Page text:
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International Meat Review - 4 March 2010

12 March 2010

On February 18, the USDA Economic Research Service (ERS) and the USDA Foreign Agricultural Service (FAS)published the quarterly Outlook for US Agricultural Trade, according to the USDA International Meat Review.

North America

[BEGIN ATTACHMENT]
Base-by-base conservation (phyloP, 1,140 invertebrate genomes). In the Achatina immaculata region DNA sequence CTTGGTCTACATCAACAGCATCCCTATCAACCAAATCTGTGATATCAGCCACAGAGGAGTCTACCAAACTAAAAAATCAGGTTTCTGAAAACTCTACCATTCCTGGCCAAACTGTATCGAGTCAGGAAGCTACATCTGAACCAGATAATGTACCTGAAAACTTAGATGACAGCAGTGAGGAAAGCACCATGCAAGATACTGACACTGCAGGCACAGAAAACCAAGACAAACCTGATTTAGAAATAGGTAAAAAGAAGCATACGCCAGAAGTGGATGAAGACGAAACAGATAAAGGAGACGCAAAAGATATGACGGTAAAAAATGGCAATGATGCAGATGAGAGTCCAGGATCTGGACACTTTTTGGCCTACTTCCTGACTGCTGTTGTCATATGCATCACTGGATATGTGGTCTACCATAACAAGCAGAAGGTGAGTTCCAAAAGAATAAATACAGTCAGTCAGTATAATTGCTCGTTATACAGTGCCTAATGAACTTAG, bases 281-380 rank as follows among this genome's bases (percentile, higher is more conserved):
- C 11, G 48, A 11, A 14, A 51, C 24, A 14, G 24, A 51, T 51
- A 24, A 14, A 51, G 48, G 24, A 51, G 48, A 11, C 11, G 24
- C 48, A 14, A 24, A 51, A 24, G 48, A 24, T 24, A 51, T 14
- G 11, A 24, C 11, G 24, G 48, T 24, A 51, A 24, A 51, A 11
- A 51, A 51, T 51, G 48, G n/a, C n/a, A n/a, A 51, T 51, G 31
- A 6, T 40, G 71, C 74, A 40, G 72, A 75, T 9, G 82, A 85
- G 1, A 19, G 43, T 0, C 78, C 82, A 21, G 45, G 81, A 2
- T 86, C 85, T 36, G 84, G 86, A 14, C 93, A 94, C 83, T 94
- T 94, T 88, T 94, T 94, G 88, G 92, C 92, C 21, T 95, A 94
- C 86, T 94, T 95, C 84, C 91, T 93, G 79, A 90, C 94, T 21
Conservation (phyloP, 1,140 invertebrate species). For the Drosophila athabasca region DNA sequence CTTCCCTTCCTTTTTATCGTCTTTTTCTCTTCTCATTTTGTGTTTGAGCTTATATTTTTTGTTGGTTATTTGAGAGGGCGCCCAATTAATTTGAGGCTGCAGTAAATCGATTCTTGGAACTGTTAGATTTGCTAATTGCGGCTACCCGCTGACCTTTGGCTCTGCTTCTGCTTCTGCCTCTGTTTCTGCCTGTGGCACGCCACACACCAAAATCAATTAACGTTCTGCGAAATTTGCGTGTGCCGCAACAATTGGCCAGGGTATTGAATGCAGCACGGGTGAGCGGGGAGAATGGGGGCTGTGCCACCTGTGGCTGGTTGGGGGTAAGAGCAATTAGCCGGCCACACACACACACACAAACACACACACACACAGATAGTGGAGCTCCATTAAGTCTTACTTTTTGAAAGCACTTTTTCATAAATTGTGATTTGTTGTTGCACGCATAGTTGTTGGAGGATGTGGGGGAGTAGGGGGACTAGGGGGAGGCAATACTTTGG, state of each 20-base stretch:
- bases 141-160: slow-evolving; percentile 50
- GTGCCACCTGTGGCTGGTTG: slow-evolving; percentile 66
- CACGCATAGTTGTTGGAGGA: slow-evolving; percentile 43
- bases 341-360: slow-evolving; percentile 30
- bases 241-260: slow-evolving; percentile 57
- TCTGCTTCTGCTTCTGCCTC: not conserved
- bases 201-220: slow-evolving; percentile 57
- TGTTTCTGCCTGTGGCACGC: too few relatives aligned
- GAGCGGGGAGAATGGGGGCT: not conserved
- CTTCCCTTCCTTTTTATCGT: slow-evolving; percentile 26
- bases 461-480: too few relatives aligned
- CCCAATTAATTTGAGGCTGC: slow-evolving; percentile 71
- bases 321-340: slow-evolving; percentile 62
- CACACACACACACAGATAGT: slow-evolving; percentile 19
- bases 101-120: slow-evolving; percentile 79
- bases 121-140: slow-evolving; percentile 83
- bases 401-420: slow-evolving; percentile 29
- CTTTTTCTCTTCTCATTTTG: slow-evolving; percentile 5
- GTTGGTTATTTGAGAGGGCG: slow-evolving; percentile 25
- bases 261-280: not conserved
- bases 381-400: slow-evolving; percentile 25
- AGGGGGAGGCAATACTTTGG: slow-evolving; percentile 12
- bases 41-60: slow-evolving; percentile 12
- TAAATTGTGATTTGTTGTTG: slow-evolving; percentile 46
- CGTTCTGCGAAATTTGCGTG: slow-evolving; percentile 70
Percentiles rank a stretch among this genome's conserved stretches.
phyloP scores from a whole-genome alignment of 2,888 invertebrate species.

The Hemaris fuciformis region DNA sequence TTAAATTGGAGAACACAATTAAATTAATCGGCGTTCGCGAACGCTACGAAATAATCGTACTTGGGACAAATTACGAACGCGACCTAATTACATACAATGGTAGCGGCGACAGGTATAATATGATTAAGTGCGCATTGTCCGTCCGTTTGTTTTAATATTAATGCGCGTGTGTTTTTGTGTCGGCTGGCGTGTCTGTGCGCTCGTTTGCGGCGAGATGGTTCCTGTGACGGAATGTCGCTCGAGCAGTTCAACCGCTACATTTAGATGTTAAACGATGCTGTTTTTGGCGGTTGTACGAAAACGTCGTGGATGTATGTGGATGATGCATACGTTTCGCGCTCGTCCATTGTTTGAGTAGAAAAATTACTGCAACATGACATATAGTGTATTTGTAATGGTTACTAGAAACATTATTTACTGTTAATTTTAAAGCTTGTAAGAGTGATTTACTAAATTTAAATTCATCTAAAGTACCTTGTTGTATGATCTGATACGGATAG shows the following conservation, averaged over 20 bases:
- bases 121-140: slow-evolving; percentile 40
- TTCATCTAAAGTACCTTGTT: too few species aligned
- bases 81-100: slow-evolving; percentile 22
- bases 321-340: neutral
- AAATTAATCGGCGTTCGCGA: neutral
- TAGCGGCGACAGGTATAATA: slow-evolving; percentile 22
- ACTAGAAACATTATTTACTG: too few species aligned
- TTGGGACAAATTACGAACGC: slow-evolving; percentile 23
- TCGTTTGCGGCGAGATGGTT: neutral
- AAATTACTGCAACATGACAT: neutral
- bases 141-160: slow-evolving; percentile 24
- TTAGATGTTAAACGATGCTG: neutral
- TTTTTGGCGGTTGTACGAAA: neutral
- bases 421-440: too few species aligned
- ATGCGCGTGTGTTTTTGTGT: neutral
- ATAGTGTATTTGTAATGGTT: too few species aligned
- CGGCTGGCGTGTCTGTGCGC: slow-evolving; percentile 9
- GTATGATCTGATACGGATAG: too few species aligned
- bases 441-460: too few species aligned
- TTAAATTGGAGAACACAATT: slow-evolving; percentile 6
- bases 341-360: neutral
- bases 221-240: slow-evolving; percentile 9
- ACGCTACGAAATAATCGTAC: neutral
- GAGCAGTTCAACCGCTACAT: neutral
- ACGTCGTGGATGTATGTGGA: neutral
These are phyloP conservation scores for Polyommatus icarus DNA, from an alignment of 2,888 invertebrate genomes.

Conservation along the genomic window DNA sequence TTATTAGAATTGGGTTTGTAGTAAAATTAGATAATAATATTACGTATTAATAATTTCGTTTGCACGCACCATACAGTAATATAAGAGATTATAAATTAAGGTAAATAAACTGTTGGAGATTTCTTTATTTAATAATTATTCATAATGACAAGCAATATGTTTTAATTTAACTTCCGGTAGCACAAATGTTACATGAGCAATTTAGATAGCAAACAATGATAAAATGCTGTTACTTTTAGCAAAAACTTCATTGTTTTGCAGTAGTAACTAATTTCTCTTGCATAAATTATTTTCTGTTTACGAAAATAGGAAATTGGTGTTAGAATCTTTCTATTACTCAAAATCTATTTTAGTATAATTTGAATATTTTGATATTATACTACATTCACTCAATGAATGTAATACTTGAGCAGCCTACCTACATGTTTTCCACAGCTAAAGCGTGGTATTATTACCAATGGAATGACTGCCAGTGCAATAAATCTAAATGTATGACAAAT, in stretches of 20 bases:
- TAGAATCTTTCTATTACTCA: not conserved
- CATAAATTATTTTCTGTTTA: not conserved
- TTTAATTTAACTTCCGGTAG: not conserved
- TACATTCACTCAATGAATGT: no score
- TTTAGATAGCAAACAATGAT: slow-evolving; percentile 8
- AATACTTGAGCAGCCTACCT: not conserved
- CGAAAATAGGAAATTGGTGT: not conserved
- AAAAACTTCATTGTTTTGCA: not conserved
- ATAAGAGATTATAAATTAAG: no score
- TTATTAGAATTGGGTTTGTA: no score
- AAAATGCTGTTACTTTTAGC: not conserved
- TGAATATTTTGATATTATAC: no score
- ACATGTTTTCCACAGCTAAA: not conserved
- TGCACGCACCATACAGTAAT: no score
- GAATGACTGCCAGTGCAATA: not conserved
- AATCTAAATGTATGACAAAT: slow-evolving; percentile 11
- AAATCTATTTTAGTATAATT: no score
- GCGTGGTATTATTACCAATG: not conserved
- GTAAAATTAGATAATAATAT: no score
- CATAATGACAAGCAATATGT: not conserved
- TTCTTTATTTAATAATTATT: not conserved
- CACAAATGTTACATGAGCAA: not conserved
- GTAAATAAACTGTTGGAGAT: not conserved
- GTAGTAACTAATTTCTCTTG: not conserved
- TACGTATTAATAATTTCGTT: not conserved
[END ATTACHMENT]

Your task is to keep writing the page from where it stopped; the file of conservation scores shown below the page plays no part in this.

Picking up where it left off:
According the report, exports of U.S. agricultural products during fiscal year (FY) 2010 are expected to total $100.0 billion, which is up from the November estimate of $98.0 billion. Also, this is 3.5 percent higher than 2009. During 2010, exports of livestock products are predicted to reach $13.1 billion, up from the November forecast of $12.8 billion. Additionally, this was up 12.3 over 2009. Exports of beef and veal during 2010 are forecast at 700,000 MT, up from the prior forecast of 600,000 MT due to global economic recovery increasing demand, particularly in the key markets of Japan and South Korea. The value of beef and veal exports during 2010 is expected to total $3.0 billion, up from the November estimate of $2.8 billion. U.S. pork exports during 2010 are projected to total 1.5 MMT, which is unchanged from the previous forecast. The value of pork exports is expected to total $4.2 billion, up from the previous estimate of $4.0 billion because of higher live hog prices. Also, strong demand in major U.S. pork export markets in North America and Asia is expected to continue. Meanwhile, U.S. imports of agricultural products during FY 2010 are forecast at $77.5 billion, unchanged from the November forecast. This is 5.6 percent higher than 2009. The value of livestock, dairy and poultry imports during 2010 is expected to equal $11.3 billion, the same as the November forecast. This is 5.7 percent higher than 2009. During 2010, imports of livestock and meats are predicted at $8.0 billion, which is unchanged from the November forecast. This is up 5.1 percent over 2009. Imports of cattle and calves during 2010 are forecast at 2.1 million head, unchanged from the prior forecast. The value of imports of cattle and calves is expected to total $1.5 billion, also unchanged from the previous forecast. During 2010, swine imports are forecast at 5.7 million head, unchanged from November. The value of swine imports is forecast to total $300 million, unchanged from November. Fresh beef and veal imports during 2010 are predicted to equal 900,000 MT, unchanged from the previous forecast. The value is forecast at $3.0 billion, the same as the November estimate. During 2010, fresh pork imports are expected to total 400,000 MT, unchanged from the prior estimate. The value is forecast at $1.0 billion, unchanged from the November forecast. To view the detailed report, including a world outlook, go to the ERS website at http://www.ers.usda.gov/.